The growth story of Yelp (YELP), an online urban city guide which helps people locate restaurants, has been impressive. The stock has appreciated nearly 310% in the last 12 months and is still the leading listing service for restaurant reviews. Yelp has grown its revenue consistently, but earnings have come to a standstill. The company posted a wider than expected loss (yet again) in the latest reported quarter, but investors have neglected that and have continued to bid up the stock due to its impressive revenue growth. However, I think Yelp's bull run is about to come to an end, which is why I think investors should short the stock. Let's take a look at the reasons why I think Yelp will plummet in the future.
Google Will Dethrone Yelp
Yelp has been spending lavishly in order to lure advertisers. Surging marketing expense has resulted in consistent double-digit revenue growth, but it is the primary reason why the company has never posted a profit. This strategy may backfire as the market is becoming increasingly crowded and Yelp will quite probably surrender market share to big name players like Google (GOOG).
There are numerous reasons why I think Google+ Reviews can easily push Yelp aside and become the market leader. Let's go over the reasons one by one.
The first reason is promotion by integration. Google is trying to make its search service a one-stop shop for users and has integrated Google+ Reviews across local Google searches and Google Maps, giving it a competitive edge over Yelp. Eighty-three percent of searches were embedded with Google+ Reviews, which ultimately promoted the app in front of millions of users.
The second reason why Google+ Reviews will cruise ahead of Yelp is customer satisfaction. New reports suggest that one out of every five review on Yelp is fake, which makes it difficult for the users to trust the assessment. Surpassing Yelp's review filter is pretty easy. Basically, if you set up multiple accounts and use them regularly, Yelp's review filter will not be able to know that the accounts are phony. Google, on the other hand, can do a much better job in tracking fake accounts. Google can track activities on other apps like Google Maps, Gmail, etc., which the majority of the people use, to differentiate real accounts from the ones which are counterfeit.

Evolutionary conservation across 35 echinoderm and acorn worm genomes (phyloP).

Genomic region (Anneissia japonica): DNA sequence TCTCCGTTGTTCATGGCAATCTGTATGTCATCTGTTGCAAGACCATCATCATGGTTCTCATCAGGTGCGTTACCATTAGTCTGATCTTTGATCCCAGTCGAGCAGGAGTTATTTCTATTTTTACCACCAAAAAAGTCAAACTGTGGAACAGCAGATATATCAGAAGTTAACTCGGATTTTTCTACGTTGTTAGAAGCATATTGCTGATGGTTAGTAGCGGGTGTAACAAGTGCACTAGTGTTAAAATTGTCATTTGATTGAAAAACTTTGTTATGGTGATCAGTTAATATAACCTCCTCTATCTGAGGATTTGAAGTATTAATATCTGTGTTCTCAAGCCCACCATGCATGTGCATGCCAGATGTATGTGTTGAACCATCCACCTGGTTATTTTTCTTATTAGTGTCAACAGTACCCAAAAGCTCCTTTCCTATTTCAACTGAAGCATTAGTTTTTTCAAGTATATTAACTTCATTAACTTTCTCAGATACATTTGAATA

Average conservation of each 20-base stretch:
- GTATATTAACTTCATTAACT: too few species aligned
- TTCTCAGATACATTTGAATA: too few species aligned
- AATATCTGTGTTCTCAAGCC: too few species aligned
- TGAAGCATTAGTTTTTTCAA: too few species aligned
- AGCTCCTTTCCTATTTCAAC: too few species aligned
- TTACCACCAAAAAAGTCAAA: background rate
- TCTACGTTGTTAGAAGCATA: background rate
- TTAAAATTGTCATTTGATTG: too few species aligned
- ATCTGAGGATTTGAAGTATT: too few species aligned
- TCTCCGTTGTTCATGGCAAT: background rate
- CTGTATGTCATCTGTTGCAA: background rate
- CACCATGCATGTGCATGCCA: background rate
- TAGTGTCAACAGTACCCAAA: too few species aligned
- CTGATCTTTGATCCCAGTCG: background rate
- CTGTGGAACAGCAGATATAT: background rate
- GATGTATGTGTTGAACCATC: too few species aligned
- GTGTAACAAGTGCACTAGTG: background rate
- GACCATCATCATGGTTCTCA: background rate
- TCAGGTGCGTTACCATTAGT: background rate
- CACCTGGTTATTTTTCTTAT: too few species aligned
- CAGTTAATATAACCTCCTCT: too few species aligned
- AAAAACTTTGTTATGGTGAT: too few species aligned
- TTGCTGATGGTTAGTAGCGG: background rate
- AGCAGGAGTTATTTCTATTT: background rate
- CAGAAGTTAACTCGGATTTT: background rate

In addition, Google has made it possible for users to get the menu of their preferred restaurants with a quick search. Users will be able to get the menu, price and availability by typing or speaking "show me the menu at [restaurant]" from any of Google's search products. This spells trouble for Yelp, as users would find it easier to type in a search query than launching an app. As of now, this feature is only being rolled out in the U.S., and if Google is able to provide suitable answers to common restaurant queries, it will make visiting Yelp less necessary, if not unnecessary. All these factors together will result in a migration of users from Yelp to Google+ Reviews, thus hurting the former's future revenue and earnings.
A short interest of over 21% indicates that a considerable proportion of investors have realized the fact that Yelp will struggle in the future. Yelp will not be returning to profitability in fiscal year 2014, and the company's stock price is too high to validate its present value. In addition, the company's growth is slowing down, and to make matters worse, it risks losing market share to Google at some point. With all these challenges ahead, Yelp is still hovering near its all-time high. Thus, it's highly likely that Yelp's shares will drop once it falls prey to Google, making it a good short candidate.